You may wish to have one pre-game practice if you practise first rather than second. If you’re practising first, you most likely have last stone advantage in the initial end. If your game plan dictates that you’re going to start the game pursuing a scoring opportunity, you may wish to play more of the finesse type shots in the pre-game practice. On the other hand, if you have second practice, you likely to not have last stone advantage in end #1 and as a result, more take-out shots may be practised. The shots you personally practise may be dictated by the position you play (along with the strategy & tactics your team might employ).

Whatever programme of shots you plan, please make sure you “choreograph” the shots so that when you step onto the ice surface, with your competitors watching, you “look” very much that you are fully prepared to play the game. Everyone moves into position with a purpose and the shots played also have a purpose. The pre-game practice should be so well-rehearsed that you finish within seconds of the time allotted for its completion.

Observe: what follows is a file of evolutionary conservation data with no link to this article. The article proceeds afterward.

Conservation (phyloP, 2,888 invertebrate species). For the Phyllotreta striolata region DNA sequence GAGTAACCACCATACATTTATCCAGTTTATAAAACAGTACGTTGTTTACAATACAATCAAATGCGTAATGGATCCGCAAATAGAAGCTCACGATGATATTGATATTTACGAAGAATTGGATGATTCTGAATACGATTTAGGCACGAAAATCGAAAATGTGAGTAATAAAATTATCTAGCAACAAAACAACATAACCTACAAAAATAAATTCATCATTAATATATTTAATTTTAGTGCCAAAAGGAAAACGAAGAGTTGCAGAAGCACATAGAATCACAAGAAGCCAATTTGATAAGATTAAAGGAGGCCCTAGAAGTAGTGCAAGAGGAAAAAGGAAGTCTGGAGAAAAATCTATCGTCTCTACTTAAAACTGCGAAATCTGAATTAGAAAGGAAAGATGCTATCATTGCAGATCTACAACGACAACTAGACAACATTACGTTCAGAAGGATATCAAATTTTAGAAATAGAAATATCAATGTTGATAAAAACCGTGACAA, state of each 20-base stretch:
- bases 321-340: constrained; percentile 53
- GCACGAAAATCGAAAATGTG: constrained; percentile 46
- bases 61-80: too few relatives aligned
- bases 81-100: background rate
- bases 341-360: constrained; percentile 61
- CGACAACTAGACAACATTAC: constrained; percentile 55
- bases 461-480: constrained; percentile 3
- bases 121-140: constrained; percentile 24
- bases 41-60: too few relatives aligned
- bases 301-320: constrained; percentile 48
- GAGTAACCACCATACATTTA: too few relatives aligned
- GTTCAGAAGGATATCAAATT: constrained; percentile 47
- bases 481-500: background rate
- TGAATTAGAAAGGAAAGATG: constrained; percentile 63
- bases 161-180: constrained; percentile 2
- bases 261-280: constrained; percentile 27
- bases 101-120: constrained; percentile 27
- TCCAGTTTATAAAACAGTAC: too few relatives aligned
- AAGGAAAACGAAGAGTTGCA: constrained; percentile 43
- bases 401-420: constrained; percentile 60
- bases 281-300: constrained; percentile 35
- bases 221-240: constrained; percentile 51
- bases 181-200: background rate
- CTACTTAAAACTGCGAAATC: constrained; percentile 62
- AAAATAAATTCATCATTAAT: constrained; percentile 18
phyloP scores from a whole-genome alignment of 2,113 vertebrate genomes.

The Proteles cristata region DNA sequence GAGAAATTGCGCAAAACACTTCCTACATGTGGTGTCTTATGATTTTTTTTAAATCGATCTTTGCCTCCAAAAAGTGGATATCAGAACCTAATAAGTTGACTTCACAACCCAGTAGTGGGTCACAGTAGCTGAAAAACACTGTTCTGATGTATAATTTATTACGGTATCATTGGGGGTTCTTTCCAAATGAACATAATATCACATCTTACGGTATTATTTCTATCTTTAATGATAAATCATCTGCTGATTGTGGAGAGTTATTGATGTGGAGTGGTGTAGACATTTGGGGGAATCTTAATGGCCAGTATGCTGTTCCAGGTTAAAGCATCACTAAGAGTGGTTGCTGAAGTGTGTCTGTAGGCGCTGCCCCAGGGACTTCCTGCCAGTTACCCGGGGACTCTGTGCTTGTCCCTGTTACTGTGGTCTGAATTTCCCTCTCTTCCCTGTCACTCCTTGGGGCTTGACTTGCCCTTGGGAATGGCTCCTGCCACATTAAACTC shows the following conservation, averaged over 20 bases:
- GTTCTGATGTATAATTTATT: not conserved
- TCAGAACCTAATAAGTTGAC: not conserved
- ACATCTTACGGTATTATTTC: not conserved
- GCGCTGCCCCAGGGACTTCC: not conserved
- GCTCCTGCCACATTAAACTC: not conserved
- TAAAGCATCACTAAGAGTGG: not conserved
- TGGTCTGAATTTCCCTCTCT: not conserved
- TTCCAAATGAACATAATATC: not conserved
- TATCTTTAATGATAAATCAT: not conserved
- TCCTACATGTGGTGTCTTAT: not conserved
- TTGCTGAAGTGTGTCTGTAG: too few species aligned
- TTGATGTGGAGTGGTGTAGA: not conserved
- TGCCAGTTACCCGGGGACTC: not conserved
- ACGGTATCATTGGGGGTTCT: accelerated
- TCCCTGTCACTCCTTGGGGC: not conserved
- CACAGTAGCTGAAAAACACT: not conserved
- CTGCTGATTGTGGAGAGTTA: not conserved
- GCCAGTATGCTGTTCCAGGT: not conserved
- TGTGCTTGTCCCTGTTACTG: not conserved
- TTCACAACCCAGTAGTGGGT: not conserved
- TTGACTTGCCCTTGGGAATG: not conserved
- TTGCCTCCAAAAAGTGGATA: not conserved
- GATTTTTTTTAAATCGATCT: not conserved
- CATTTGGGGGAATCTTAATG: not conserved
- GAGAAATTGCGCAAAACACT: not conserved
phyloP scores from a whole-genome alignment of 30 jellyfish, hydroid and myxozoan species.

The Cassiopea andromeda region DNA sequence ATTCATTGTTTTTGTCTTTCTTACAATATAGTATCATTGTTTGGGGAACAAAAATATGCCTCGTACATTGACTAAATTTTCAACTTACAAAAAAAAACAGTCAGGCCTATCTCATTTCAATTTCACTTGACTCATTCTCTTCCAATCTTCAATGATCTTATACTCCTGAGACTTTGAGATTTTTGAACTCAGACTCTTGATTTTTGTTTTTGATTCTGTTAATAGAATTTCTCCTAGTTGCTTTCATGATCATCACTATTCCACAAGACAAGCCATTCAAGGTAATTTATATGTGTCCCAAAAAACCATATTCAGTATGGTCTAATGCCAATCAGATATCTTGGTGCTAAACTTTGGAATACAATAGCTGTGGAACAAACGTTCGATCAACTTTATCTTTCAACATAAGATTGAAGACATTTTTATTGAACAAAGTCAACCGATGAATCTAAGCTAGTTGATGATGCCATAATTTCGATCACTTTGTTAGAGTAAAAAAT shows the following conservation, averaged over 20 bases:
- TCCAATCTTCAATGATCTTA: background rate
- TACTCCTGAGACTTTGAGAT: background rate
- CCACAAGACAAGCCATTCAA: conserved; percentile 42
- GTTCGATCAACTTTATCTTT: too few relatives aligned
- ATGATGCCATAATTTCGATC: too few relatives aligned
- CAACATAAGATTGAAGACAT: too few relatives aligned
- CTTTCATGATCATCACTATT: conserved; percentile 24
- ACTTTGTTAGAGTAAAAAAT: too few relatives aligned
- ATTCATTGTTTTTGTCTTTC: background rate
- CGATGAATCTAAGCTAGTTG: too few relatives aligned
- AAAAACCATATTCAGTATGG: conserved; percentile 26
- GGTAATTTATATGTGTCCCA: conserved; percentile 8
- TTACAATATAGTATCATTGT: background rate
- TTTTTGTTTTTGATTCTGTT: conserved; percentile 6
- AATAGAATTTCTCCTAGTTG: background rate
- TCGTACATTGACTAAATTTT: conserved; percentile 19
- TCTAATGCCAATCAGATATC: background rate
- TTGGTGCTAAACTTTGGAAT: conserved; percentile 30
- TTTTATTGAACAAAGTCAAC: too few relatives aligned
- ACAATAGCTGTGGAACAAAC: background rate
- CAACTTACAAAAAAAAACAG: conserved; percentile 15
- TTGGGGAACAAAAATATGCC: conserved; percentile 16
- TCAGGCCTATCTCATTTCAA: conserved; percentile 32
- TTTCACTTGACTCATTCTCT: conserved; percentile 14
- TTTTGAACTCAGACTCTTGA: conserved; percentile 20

I do have some personal preferences for a pre-game practice besides those already outlined. I like the pre-game practice to end with some “team” shots, not necessarily delivered by the skip (or the one charged with delivering the last two stones of each end).

Drawing to the button is now the industry standard for determining last stone advantage in the first end with a toss of the coin deciding which team practises first and which practises second. In that case, you’ll want the player who’s going to deliver that shot-to-the-button to be part of those last team shots prior to the conclusion of the pre-game practice.

I realize that I have not been very specific on this topic and that’s because it’s so team oriented. You decide and create your own pre-game practice scenarios keeping the parameters outlined above in mind.

Now to that “other” type of rehearsal, the “pre-event practice”. As the name suggests this is an opportunity for all teams in the competition to have some time on “all” the ice surfaces. A schedule of ice and teams and time is usually prepared so you know what ice you’re to start on and how to move to the subsequent sheets. There is usually not much ice reading going on in the pre-event practice as it’s unlikely that the movement and speed of the ice surfaces will be much the same as they will be when play begins the next day. Most teams use the time to simply get comfortable with the playing environment. How are the “sight lines”? Where is the most direct path to the washrooms? Where are the water coolers? Where will the coaches be seated? Where are the time clocks? There’s really no end to the little details that each person wants to “get straight” before play begins.